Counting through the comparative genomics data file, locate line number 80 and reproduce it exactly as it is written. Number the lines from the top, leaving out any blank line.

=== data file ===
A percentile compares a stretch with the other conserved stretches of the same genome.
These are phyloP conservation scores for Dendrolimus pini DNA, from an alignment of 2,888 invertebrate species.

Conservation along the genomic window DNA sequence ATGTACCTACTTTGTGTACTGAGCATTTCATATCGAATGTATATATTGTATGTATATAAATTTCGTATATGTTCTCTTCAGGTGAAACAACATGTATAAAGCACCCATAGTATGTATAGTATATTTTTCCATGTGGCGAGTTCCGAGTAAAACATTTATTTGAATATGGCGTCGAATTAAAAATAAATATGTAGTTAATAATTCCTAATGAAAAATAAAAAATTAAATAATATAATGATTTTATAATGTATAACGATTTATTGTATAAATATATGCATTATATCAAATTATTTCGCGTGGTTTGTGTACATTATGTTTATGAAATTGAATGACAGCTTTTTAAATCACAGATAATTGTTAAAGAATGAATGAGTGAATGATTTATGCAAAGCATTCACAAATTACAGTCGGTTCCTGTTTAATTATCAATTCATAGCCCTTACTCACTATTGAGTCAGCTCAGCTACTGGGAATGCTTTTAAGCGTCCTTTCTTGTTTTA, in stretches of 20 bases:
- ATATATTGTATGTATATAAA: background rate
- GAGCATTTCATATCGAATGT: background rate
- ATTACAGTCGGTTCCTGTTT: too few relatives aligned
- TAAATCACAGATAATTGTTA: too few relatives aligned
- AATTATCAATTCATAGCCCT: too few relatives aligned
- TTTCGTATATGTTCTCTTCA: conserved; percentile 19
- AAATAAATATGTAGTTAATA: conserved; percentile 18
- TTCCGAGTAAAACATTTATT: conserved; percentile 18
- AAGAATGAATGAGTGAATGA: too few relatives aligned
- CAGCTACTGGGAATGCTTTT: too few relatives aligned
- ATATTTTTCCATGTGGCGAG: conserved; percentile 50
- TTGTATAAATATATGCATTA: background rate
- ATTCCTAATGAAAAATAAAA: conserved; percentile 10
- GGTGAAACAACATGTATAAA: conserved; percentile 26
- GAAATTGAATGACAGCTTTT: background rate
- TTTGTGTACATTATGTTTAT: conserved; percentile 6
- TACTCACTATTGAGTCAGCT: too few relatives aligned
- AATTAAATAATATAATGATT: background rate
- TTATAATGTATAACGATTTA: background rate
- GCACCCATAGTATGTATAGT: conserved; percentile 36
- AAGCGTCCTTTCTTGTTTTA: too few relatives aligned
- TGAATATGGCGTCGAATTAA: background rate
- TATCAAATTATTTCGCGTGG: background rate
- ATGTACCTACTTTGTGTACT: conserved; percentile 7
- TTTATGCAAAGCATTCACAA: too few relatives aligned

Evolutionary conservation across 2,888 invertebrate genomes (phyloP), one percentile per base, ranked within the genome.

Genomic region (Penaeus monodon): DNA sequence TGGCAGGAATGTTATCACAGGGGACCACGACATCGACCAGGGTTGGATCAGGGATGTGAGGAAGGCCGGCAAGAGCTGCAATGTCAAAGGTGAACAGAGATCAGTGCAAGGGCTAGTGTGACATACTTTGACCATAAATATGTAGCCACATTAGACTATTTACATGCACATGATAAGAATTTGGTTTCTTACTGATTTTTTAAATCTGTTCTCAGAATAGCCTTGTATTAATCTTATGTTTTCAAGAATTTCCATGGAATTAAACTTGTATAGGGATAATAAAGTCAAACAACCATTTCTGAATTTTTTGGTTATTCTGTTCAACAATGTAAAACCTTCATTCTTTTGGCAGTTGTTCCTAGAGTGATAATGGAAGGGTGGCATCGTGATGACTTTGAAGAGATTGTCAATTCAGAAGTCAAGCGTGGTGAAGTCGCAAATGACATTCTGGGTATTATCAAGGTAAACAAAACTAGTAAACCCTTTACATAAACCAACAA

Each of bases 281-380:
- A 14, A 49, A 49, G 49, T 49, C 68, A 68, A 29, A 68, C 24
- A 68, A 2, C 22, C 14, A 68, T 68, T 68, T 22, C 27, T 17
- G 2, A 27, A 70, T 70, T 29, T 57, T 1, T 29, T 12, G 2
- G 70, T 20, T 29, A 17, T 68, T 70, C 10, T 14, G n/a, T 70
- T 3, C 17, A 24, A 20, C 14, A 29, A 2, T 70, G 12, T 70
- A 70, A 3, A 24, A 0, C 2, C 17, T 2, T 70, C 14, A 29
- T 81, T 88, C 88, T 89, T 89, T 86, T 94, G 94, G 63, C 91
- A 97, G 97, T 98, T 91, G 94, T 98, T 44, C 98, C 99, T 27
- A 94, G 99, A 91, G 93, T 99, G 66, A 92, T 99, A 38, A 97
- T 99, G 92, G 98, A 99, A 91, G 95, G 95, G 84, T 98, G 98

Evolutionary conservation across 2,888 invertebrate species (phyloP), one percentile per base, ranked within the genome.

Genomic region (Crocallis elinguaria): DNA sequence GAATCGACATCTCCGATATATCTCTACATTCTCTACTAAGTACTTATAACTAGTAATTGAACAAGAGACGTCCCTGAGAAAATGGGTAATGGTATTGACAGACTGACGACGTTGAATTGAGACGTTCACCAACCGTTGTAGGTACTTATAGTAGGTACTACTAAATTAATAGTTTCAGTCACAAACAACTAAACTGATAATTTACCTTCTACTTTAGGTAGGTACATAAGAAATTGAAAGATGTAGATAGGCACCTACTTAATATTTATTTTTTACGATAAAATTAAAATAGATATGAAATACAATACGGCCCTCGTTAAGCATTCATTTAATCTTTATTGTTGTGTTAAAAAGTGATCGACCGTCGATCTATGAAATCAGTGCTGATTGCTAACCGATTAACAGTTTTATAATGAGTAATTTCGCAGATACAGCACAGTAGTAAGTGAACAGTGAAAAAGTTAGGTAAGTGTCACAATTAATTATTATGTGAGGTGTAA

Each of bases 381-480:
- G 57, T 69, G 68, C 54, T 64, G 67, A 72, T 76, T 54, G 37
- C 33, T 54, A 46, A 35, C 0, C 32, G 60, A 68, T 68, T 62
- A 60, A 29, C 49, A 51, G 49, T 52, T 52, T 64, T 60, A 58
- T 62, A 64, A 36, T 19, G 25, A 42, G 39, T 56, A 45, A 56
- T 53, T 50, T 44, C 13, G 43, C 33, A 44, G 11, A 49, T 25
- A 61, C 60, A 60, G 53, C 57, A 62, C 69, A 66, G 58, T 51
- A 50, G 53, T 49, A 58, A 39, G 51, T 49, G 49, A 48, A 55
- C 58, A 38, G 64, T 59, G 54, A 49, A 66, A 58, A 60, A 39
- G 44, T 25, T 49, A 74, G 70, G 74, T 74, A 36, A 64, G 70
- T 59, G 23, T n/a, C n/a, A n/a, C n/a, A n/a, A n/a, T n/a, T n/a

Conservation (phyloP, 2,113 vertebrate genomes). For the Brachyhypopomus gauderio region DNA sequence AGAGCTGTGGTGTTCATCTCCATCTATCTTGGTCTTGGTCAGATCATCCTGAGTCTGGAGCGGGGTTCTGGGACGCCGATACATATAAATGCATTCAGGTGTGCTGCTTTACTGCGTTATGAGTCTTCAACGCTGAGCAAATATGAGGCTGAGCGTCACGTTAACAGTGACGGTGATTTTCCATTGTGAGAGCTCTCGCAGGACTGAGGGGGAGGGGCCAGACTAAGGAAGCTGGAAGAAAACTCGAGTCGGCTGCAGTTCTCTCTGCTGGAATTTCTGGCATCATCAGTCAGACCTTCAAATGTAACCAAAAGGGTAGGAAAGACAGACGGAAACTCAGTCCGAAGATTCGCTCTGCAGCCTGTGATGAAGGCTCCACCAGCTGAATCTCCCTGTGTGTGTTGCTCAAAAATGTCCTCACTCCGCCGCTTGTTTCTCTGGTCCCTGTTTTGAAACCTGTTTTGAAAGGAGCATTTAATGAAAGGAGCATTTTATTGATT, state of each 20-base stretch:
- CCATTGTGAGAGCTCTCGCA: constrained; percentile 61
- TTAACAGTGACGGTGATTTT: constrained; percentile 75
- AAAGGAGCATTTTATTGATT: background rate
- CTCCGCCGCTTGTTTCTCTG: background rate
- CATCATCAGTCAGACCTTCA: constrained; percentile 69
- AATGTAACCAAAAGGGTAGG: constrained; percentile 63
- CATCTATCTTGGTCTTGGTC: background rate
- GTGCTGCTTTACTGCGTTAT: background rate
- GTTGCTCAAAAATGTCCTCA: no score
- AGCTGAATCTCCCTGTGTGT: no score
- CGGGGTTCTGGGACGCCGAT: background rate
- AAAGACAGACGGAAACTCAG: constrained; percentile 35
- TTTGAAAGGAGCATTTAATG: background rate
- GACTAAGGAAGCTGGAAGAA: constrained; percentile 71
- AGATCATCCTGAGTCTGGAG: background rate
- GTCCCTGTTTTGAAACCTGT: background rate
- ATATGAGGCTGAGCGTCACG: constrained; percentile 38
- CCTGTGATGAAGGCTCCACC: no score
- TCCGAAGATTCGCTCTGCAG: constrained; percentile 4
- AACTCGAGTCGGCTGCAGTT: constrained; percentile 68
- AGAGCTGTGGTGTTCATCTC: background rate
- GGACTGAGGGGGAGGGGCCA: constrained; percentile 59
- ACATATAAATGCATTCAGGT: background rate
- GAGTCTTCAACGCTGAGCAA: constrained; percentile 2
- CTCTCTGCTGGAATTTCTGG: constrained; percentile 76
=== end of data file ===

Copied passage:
- CTCTCTGCTGGAATTTCTGG: constrained; percentile 76